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Australasian Human Research Ethics Consultancy Services Pty Ltd (AHRECS)

Digital Ethics in Higher Education: 2020 – BecauseReview (John O’Brien | May 2020)0

Posted by Admin in on June 21, 2020
 

New technologies, especially those relying on artificial intelligence or data analytics, are exciting but also present ethical challenges that deserve our attention and action. Higher education can and must lead the way.

Some news stories are hard to forget, like the one from a decade ago about a teenager who was texting while walking and fell into an open manhole on the street. Many headlines made fun of the scraped-up fifteen-year-old. But most of the news stories were focused on the people involved and thus didn’t see the bigger story about the place where humans and technology clash—or, in this case, crash.1

A lengthy piece, but a useful discussion on a very topical matter.  We have included a selection of related items.  Regardless of how far away the singularity is, smart (and bias laden) algorithms are already having a big impact on everyday life.

In 2020, I remember this story and see it as perhaps the perfect metaphor for the challenge of digital ethics. New technologies, many that depend on private data or emerging artificial intelligence (AI) applications, are being rolled out with enthusiastic abandon. These dazzling technologies capture our attention and inspire our imagination. Meanwhile, fascinated by these developments, we may soon see the ground drop out from under us. We need to find a way to pay attention to both the rapid technology innovations and the very real implications for the people who use them—or, as some would say, the people who are used by them.
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I believe we are at a crucial point in the evolution of technology. We must come to grips with digital ethics, which I define simply as “doing the right thing at the intersection of technology innovation and accepted social values.” This is a straightforward-enough definition; however, given the speed of technology change and the relativity of social values, even a simple definition may be trickier than it seems. For example, at the point where they clash, the desire for the latest data-powered apps and the desire for fiercely protected privacy reveal significant ethical fault lines. Which desire prevails? And while we contemplate this question, the development of new apps continues.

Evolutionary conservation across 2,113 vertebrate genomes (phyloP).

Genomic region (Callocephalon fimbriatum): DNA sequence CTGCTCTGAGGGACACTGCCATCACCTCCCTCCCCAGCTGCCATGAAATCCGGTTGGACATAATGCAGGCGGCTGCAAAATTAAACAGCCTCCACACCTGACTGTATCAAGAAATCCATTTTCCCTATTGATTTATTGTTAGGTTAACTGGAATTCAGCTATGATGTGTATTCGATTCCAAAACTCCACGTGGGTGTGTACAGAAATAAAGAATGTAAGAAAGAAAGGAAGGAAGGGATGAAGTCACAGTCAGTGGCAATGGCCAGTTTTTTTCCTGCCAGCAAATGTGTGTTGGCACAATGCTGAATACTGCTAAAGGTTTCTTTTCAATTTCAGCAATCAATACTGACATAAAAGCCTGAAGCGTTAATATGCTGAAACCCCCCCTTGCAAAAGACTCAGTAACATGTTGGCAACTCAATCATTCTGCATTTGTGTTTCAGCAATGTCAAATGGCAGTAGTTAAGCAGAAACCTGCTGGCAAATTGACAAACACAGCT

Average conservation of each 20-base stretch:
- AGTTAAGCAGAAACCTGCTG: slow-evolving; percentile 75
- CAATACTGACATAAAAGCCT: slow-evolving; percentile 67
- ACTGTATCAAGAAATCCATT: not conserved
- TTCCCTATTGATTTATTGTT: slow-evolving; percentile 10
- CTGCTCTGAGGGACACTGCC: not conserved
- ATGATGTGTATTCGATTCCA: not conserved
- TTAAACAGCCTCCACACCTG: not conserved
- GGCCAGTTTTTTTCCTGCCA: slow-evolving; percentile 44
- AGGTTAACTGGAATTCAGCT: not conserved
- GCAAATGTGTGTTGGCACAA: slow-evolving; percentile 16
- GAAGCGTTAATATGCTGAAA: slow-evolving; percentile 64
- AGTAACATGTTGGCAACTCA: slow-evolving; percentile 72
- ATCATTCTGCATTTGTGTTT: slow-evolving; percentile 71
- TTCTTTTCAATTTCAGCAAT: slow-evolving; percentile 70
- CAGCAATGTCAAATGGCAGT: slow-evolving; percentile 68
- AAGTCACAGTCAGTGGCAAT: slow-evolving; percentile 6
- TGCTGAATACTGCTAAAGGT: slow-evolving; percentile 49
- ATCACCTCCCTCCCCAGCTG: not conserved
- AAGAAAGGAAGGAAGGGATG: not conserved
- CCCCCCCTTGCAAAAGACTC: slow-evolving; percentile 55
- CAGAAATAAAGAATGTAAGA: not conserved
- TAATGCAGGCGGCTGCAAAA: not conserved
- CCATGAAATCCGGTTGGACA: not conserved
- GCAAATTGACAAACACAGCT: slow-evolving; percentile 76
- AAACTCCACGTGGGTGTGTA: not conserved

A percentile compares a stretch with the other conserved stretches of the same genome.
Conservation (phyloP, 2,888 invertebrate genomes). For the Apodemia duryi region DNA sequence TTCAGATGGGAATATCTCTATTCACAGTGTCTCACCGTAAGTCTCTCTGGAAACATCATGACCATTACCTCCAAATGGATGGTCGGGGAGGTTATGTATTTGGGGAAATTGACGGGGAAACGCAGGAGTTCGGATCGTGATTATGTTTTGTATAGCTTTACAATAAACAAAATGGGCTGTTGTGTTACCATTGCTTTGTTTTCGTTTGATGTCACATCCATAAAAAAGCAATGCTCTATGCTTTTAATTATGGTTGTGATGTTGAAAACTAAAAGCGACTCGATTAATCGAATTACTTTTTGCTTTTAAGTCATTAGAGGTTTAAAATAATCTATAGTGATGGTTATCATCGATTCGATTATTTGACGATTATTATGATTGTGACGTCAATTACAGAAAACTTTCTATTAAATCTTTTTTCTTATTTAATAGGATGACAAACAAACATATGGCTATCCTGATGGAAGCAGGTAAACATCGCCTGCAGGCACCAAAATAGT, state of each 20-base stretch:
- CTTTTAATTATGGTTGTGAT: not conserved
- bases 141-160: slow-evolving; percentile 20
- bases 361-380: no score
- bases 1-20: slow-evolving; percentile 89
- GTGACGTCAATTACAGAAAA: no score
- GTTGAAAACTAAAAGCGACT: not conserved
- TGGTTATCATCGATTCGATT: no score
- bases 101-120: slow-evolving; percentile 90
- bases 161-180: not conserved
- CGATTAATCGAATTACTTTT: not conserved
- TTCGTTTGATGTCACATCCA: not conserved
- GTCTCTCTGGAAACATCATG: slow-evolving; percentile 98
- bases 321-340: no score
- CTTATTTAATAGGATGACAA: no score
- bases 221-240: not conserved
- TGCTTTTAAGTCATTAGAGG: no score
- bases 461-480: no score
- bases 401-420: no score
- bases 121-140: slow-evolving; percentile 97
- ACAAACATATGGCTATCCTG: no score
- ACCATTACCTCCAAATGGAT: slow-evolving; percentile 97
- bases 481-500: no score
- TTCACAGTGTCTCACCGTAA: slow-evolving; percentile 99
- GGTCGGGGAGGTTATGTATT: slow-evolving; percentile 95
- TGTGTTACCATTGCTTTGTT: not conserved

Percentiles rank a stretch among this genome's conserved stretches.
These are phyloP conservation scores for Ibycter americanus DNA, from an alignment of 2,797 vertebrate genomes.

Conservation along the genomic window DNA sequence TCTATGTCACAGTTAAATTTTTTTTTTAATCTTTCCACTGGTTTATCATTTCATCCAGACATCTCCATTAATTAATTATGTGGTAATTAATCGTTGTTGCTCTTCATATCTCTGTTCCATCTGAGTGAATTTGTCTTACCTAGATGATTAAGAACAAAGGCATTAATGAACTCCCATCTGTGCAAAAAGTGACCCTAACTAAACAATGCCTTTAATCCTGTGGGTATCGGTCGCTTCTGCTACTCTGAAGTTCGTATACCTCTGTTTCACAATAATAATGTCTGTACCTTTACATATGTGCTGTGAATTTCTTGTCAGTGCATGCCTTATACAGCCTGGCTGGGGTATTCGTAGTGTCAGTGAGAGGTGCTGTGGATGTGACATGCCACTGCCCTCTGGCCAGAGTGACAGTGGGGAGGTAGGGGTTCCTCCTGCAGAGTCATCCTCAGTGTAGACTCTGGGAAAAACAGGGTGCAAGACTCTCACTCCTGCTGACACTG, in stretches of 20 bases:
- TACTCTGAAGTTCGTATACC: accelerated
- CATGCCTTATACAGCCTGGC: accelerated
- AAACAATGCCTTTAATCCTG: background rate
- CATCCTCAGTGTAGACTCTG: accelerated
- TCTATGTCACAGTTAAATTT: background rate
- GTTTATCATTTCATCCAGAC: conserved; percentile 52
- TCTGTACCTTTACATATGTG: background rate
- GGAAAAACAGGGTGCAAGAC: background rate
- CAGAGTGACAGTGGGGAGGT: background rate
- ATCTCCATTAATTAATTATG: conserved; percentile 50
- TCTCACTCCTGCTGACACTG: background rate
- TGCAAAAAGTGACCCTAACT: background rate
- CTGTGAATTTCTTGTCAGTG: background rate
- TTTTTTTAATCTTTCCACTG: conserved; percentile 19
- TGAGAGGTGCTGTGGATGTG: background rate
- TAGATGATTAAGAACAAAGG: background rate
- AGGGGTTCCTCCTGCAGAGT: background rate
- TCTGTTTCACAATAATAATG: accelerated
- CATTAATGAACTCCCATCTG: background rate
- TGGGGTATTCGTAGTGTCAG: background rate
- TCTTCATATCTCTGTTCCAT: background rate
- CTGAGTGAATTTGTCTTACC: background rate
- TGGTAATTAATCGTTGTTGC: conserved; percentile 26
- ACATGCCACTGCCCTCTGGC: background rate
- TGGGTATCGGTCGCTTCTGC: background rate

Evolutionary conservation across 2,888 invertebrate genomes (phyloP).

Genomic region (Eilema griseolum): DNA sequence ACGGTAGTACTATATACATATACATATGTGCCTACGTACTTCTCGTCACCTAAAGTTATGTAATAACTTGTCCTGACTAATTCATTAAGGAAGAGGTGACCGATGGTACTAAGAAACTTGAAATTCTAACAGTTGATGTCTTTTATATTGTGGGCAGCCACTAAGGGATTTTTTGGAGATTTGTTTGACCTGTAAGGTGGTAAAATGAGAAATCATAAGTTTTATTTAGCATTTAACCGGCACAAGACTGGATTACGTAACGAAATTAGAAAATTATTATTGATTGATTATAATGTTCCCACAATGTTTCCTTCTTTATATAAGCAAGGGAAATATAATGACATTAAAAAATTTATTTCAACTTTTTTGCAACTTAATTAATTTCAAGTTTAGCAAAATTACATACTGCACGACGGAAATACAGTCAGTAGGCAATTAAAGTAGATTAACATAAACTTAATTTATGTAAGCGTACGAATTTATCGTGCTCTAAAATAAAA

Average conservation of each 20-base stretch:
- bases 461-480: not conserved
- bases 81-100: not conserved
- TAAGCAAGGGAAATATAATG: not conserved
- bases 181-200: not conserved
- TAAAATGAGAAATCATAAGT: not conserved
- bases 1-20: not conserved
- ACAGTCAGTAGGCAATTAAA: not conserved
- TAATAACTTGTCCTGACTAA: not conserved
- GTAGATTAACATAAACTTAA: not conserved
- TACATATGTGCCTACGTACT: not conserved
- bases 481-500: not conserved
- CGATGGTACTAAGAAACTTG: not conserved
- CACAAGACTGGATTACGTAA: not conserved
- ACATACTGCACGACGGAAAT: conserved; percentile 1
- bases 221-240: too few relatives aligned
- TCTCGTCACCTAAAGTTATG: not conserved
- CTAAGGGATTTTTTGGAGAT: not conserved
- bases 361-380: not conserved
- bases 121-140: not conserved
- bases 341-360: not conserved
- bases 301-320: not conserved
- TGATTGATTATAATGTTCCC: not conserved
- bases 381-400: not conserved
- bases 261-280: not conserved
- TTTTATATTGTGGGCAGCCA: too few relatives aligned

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Ethical guidelines for COVID-19 tracing apps – Nature (Jessica Morley, et al | May 2020)0

Posted by Admin in on June 13, 2020
 

Protect privacy, equality and fairness in digital contact tracing with these key questions.

Technologies to rapidly alert people when they have been in contact with someone carrying the coronavirus SARS-CoV-2 are part of a strategy to bring the pandemic under control. Currently, at least 47 contact-tracing apps are available globally (see go.nature.com/2zc1qhk). They are already in use in Australia, South Korea and Singapore, for instance. And many other governments are testing or considering them.

Not really research, but a topical discussion on big data, privacy, consent and respect for persons, which are of significance to research.

Here we set out 16 questions to assess whether — and to what extent — a contact-tracing app is ethically justifiable. These questions could assist governments, public-health agencies and providers to develop ethical apps — they have already informed developments in France, Italy and the United Kingdom. They will also help watchdogs and others to scrutinize such technologies.
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What do COVID-19 contact-tracing apps do? Running on a mobile phone, they inform people that they have spent time near someone with the virus. The contacts should then respond according to local rules, for example by isolating themselves. Prompt alerts are key because the incubation time of the virus is up to two weeks.

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1.2 Billion Records Found Exposed Online in a Single Server – Wired (Lily Hay Newman | November 2019)0

Posted by Admin in on April 7, 2020